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Taste Buds and their Functions

Taste Buds and their Functions

A good meal contains a multitude of flavors that invade the mouth. The perception of the dissimilar mixtures present in some dishes. The stimuli of taste due to the taste buds. Let’s see how these taste buds work in order to understand the sense of taste.

The tongue and palate

The tongue is a muscle that has several important functions to perceive flavors. The tongue is covered by mucous membrane and covered with taste buds. Even there are two types: goblet buds and fungi form papillae.

Goblet buds are so called because they have the shape of a chalice. Nine to twelve are on the back of the tongue and are arranged in V-shaped fungi form papillae resemble small mushrooms (hence its name). They are numerous and are scattered all over the tongue, before the V and sides.

These papillae consist of sprouts, called taste. They are about 8 to 10,tongue_map000 and each has from 50 to 100 cells connected to sensory nerves.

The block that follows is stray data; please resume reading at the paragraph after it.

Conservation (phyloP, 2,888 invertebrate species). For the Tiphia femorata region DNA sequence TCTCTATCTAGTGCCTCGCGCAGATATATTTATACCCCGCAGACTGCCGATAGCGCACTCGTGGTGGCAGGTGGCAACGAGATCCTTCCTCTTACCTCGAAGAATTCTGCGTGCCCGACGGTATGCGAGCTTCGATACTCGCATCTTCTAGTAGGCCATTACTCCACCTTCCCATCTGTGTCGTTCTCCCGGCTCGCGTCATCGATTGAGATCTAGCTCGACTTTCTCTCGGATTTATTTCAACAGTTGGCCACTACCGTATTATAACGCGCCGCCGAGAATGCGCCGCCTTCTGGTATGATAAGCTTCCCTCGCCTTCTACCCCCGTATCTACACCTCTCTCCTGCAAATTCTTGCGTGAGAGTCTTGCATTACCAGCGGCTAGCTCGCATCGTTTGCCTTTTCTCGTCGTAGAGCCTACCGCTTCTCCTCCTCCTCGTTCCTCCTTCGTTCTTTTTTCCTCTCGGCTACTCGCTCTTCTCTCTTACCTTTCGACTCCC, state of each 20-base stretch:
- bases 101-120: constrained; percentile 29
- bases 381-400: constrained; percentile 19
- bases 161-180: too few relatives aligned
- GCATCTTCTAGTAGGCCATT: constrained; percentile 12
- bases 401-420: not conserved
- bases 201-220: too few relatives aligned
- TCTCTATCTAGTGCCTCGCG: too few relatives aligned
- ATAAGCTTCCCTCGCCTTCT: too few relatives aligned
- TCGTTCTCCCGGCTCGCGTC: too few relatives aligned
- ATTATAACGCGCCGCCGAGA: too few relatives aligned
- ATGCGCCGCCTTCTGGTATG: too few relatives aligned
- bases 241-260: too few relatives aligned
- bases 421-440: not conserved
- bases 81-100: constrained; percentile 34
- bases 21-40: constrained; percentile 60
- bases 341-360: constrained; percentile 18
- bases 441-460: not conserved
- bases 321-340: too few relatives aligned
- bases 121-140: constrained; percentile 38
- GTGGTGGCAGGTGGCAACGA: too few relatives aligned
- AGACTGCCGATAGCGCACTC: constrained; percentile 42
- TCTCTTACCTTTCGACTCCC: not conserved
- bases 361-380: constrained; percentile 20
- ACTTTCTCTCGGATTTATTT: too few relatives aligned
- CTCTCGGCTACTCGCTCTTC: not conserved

1. Sweet
  2. Salty
  3. Bitter
  4. Sour

Usually four basic tastes are identified.

Umami is a fifth basic taste is also recognized: This flavor tastes glutamate and nucleotides found in meats and vegetables.

The geography of the body has had a map of the flavors of the tongue. Sweet in front, bitter at the back, etc. But this is a mistake. Each sensory cell is able to recognize all the flavors. However, it is true that their receptors are sometimes more sensitive for some and less for others.

The operation of the taste buds

Taste is a stimulus of the tongue to the brain. But how can a piece of sugar or meat send a message to the brain? First, the chemical components of each flavor are mixed with saliva and then take the sensory cells of the taste buds. Then, there are two input channels: ion channels and membrane receptors.

For salty, bitter, acid and Umami, the signal is initiated through ion channels. As the name suggests, ion channels are openings in the cell membrane and sensitive to the passage of certain ions. According to its “programming” and the ion, they are opened or closed. This move (open / close) results in a change in cell membrane depolarization. This change of state provides a messenger called a neurotransmitter. This chemical compound is a “letter” sent by nerves, played in the brain.

In the case of sugar, the signal of a membrane receptor. Carbohydrates are fixed in receivers pass the state “empty” to “full”. As in the channels, it induces membrane depolarization and the release of a neurotransmitter.

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